Worse than any laptop is the LCD on the back of any camera. No matter how good, a 3″ LCD is, it is far to small. Contemporary camera LCDs, though better than laptops, also suffer from color shifts and falloff as you move off axis. The “too small to be useful” argument also applies to the way-to-expensive-for-what-they-do dedicated field storage and photo viewers. They are over priced and underwhelming.

The iPad – A Possible Solution

In Apple’s soon to be released iPad may finally be a portable device suitable for the proper display of digital images. I say this, of course, without actually having ever seen one.

The iPhone / iPod Touch are already capable, portable image viewers. High resolution, less fussy screens and multitouch together combine for the best portable viewing experience. They are too small, but the ability to easily selectively zoom helps. The photo display app is complete if simple.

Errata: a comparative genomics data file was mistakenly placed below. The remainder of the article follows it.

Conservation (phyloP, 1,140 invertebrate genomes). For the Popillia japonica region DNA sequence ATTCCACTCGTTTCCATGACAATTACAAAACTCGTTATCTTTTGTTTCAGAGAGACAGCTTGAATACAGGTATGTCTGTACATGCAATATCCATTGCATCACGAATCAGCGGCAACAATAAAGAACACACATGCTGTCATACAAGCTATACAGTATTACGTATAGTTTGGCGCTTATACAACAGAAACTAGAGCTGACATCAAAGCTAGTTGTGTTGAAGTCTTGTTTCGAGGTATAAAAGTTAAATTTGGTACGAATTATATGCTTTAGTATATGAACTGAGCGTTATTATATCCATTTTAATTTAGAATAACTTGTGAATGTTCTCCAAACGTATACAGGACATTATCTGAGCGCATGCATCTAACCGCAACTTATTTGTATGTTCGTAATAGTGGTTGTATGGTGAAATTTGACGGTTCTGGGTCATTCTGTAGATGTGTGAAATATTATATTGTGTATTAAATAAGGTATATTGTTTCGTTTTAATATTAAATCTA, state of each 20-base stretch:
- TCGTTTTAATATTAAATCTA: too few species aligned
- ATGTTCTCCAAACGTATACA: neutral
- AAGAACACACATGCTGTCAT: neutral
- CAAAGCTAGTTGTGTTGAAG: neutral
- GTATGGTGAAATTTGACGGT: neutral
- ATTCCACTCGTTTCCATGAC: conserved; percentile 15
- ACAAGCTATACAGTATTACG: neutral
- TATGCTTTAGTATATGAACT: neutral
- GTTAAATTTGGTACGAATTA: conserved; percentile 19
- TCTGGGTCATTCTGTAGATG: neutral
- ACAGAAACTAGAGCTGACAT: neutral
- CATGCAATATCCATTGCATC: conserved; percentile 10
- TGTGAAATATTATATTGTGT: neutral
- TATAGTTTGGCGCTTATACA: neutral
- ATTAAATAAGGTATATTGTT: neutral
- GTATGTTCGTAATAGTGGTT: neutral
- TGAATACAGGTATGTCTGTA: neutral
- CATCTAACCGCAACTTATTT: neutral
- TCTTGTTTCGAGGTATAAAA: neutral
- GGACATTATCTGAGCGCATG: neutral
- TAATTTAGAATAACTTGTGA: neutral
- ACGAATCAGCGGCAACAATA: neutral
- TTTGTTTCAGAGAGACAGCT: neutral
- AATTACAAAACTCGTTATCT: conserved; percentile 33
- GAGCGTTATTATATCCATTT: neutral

The iPad evolves the iPhone / iPod Touch into a bigger and far more capable device. Specific to photography it uses an LED-Backlit IPS Display. The IPS tech is the key here. In both videos of the unveiling and still images posted by Apple and others, the iPad’s LCD screen appears to ignore viewing angle. This is not the case in other battery powered displays which, I’ll mention again, are unusable for critically viewing images.

Again, relying on demo footage, the iPad’s include Photo app seems first rate and built to take advantage of the devices multitouch control. And, not incidentally, it appears to be really fast.

As a web device, the iPad will run the Safari Browser and Safari honors color management. A properly configured web site can ID the device and send Color Managed content with some genuine confidence that client and photographer are looking at substantially the same thing.

The Inevitable iPad Postscript